Passi, A.
Primo
Conceptualization
2018

Abstract

The study published by Hämäläinen et al.1 in this issue of the BJD addresses a very intriguing aspect of hyaluronan metabolism. A large body of evidence supports the critical role of this polymer in different tissues both in physiological conditions and in pathology.2, 3 Basically, two key aspects of the biological role of hyaluronan in tissues are fundamental: concentration and molecular size. The concentration of hyaluronan depends on a very finely tuned system that involves cell metabolism in several ways, ranging from energy level to genetic and epigenetic control of the expression of the three hyaluronan synthases. Hyaluronan size is strongly dependent on the degradation that is achieved through the activities of different hyaluronidases and by the action of reactive oxygen species (ROS). From this point of view the antioxidant activity in tissues could play a direct role in hyaluronan degradation, altering the efficiency of polymer degradation. The biological relevance of this situation depends on the fact that the hyaluronan fragments exert several important biological functions. For this reason, the hyaluronan fragments can be included in the family of matrikines, the biologically active fragments of the extracellular matrix. The relevance of hyaluronan metabolism in the skin is critical as it is particularly abundant in the dermis and epidermis. In the epidermis, considering the space available between keratinocytes and the amount of hyaluronan between these cells, the concentration reaches remarkably high levels, representing a key element in the epidermal structure. Therefore, it is not surprising that hyaluronan metabolism in the epidermis could regulate maturation of the tissue. The authors take advantage of the in vitro method developed by Tammi et al. by using rat keratinocyte organotypic cultures, which currently represents the most powerful and reproducible system with which to study epidermal development.4 It is easily evident that during cell stratification the metabolism of hyaluronan changes and the polymer disappears in the stratum corneum. Hyaluronidases and ROS are responsible for the degradation of hyaluronan, resulting in an increase of hyaluronan fragments which have several biological functions, not completely understood in skin, including the production of beta‐defensin 2.5 Vitamin C is an ROS scavenger and this study shows its possible role in hyaluronan stabilization, altering hyaluronan degradation and also influencing its production. Considering the increasing body of literature supporting the critical role of hyaluronan in skin, the concepts emerging from the data presented by Hämäläinen et al.1 are very important, indicating that hyaluronan is a key regulator of skin homeostasis and wound healing, opening the field to new speculation on the possibility of addressing hyaluronan metabolism in skin disease with a new therapeutically effective strategy.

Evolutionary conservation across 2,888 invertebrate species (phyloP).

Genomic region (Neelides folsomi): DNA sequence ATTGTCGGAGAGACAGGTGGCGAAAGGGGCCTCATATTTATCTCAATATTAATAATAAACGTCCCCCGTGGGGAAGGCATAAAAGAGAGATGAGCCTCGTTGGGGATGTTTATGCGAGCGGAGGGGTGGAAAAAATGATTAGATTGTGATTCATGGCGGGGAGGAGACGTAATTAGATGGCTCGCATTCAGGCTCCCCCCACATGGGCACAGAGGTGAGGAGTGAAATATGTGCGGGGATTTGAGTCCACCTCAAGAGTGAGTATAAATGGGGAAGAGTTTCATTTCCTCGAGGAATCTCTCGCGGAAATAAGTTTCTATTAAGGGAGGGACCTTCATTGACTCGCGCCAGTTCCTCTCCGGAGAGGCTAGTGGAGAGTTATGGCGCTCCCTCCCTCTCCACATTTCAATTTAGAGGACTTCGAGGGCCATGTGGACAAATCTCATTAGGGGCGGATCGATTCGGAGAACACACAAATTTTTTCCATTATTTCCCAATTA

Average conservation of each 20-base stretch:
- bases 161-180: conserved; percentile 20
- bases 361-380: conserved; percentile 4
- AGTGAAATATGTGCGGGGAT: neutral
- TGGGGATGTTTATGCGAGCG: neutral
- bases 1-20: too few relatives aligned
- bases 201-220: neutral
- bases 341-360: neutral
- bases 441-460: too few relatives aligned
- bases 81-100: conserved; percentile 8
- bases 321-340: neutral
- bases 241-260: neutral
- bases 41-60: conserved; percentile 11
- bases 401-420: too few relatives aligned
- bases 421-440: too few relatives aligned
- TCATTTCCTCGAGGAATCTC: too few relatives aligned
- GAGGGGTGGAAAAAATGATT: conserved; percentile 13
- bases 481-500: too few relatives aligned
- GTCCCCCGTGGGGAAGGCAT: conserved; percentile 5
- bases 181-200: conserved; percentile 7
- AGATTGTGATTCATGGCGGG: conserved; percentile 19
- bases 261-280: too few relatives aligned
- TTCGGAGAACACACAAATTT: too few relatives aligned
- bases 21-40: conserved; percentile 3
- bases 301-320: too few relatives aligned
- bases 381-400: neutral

http://onlinelibrary.wiley.com/journal/10.1111/(ISSN)1365-2133
hyaluronan, vit C, skin,
Passi, A.
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Utilizza questo identificativo per citare o creare un link a questo documento: https://hdl.handle.net/11383/2076718